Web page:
The uncertainties and unease brought about by the COVID-19 pandemic has experts concerned about rising levels of mental health issues in Canada. “The concern our counsellors are seeing the most these days [is] loneliness,” said Anne Comfort, Director of Accessibility and Student Wellness. “The other major concern we are seeing is with processing all the loss that has occurred.” She notes that students have experienced loss in many ways due to the COVID-19 pandemic, such as the loss of loved ones.
Comfort said that staff are planning a virtual mental health and wellness fair for the middle or end of November. In the meantime, there are a number of things students, faculty, and staff can do to promote positive mental health. “It is important for professors, counsellors, and other resources to be prepared to face these struggles, and assist in creating safe coping mechanisms for students,” said Whiteway and Doucette. “Some professors have already planned not to hold classes that week.”
“I urge everyone to help each other, talk with friends, strike a conversation, and support one another to ensure wellness both physically and mentally.” said Pedroso. As an RA, he cares about the well-being of students in his house. “I make the best effort to check-in with students once a week just to see how they are doing.” Other students are planning ahead to avoid stress and burnout later in the term. “I’m hoping to avoid that by staying on top of things like final projects,” said Walsh. Comfort encourages students to reach out to their professors when their courses get hectic. “It would be very beneficial for students to plan ahead for their semester and to seek out help from their faculty when they see ‘log jams’ of work ahead,” she said.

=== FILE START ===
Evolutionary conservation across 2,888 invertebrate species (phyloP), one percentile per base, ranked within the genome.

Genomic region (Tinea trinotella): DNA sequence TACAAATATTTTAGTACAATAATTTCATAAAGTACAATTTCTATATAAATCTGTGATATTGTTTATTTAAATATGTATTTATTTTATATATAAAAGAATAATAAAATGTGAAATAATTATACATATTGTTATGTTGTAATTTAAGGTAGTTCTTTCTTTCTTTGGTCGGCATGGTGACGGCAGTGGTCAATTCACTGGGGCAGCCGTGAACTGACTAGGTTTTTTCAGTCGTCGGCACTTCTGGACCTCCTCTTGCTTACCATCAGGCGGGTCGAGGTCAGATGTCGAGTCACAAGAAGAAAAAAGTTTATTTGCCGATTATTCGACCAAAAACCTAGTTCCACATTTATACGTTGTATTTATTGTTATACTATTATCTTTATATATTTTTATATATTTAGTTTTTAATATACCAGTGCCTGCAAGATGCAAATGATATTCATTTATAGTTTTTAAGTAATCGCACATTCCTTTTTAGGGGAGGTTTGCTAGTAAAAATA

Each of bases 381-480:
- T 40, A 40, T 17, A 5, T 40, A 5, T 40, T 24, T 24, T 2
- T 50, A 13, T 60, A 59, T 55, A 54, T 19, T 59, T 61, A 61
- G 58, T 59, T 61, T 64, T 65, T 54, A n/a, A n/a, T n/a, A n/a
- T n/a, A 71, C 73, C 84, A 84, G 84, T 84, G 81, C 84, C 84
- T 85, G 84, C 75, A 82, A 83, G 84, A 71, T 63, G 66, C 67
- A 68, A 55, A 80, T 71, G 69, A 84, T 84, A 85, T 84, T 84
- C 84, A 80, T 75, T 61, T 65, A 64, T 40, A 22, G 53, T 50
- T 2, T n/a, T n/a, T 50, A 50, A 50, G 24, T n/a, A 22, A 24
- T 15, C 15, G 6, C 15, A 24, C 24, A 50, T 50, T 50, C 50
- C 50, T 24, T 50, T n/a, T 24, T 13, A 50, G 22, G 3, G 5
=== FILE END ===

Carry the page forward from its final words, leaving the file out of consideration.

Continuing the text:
For students interested in learning about how to help others struggling with mental health, Jack.org provides a resource called Be There (bethere.org). “The website takes you through steps that you can take if you think that someone you know may be struggling with their mental health,” said Whiteway and Doucette. “We highly recommend that you check this out.” Most importantly, students should be self-aware of their own mental health and take breaks when they are needed. “There is no blueprint on how to proceed or act during this time. The best we can do is help and be there for one another during this challenging time,” said Pedroso.
Students are encouraged to reach out to friends, family, and university resources when facing mental health concerns. Resources available to students include virtual counselling with the Wellness Centre ([email protected]), wellness planning with Maggie Brewer, the Mental Health and Harm Reduction Educator ([email protected]), the new wellness support program Navigate MtA (navigatemta.ca), and for students living on-campus, RAs, ADs, and dons. Students are also encouraged to access resources off-campus, such as 24/7 helplines like the CHIMO Helpline (1-800-667-5005) and the Kids Help Phone line (1-800-668-6868), available to anyone under 21.